army leadership, influencing

army leadership, influencing - Chapter 7 Leading The...

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Chapter 7 Leading The American soldier…demands professional competence in his leaders. In battle, he wants to know that the job is going to be done right, with no unnecessary casualties. The noncommissioned officer wearing the chevron is supposed to be the best soldier in the platoon and he is supposed to know how to perform all the duties expected of him. The American soldier expects his sergeant to be able to teach him how to do his job. And he expects even more from his officers. Omar N. Bradley General of the Army (1950-1953) 7-1. Army leaders apply character, presence, intellect, and abilities to the core leader competencies while guiding others toward a common goal and mission accomplishment. Direct leaders influence others personto-person, such as a team leader who instructs, recognizes achievement, and encourages hard work. Organizational and strategic leaders influence those in their sphere of influence, including immediate subordinates and staffs, but often guide their organizations using indirect means of influence. At the direct level, a platoon leader knows what a battalion commander wants done, not because the lieutenant was briefed personally, but because the lieutenant understands the commander’s intent two levels up. The intent creates a critical link between the organizational and direct leadership levels. At all levels, leaders take advantage of formal and informal processes (see Chapter 3) to extend influence beyond the traditional chain of command. 7-2. The leading category of the core leader competencies includes four competencies. (See Appendix A for descriptions and examples of the core leader competencies.) Two competencies focus on who is being led and with what degree of authority and influence: leads others and extends influence beyond the chain of command . The other leading competencies address two ways by which leaders to convey influence: leads by example and communicates . - Leads others involves influencing Soldiers or Army civilians in the leader’s unit or organization. This competency has a number of components including setting clear direction, enforcing standards, and balancing the care of followers against mission requirements so they are a productive resource. Leading within an established chain of command with rules, procedures, and norms differs from leading outside an established organization or across commands. - Extends influence beyond the chain of command requires the ability to operate in an environment, encompassing higher and lower command structures, and using one’s influence outside the traditional chain of command. This includes connecting with joint, allied, and multinational partners, as well as local nationals, and civilian-led governmental or nongovernmental agencies. In this area, leaders often must operate without designated authority or while their authority is not recognized by others. -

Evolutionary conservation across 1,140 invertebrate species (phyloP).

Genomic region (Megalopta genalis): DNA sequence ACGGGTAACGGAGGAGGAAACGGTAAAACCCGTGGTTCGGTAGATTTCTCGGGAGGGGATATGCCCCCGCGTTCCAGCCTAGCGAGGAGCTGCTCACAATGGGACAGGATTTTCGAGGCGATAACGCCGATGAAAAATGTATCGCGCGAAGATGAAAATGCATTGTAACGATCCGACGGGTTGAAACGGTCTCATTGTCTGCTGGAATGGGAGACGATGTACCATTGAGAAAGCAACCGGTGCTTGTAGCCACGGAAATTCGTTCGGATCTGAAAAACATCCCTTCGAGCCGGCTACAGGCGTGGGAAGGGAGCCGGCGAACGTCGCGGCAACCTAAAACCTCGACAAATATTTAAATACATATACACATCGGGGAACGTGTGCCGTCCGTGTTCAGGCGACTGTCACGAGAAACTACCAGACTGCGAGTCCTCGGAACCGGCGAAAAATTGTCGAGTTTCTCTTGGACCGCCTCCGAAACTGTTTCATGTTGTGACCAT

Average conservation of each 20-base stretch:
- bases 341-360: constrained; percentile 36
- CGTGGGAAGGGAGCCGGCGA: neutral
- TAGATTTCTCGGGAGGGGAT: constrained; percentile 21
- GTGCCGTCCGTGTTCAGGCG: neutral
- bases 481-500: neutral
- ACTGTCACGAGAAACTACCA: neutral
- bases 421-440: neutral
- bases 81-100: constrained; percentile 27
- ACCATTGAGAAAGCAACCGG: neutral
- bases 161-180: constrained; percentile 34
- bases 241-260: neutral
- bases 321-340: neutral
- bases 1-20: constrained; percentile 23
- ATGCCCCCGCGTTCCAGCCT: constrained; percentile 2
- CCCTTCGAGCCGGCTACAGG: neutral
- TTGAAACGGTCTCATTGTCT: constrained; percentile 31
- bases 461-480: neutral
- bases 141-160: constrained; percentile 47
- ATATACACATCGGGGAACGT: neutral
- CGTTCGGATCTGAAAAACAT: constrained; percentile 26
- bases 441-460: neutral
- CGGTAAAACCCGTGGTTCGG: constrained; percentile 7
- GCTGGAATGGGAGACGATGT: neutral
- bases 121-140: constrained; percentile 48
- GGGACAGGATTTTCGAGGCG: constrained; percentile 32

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This note was uploaded on 04/18/2008 for the course ARMY 102 taught by Professor Brown during the Spring '08 term at South Carolina.

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army leadership, influencing - Chapter 7 Leading The...

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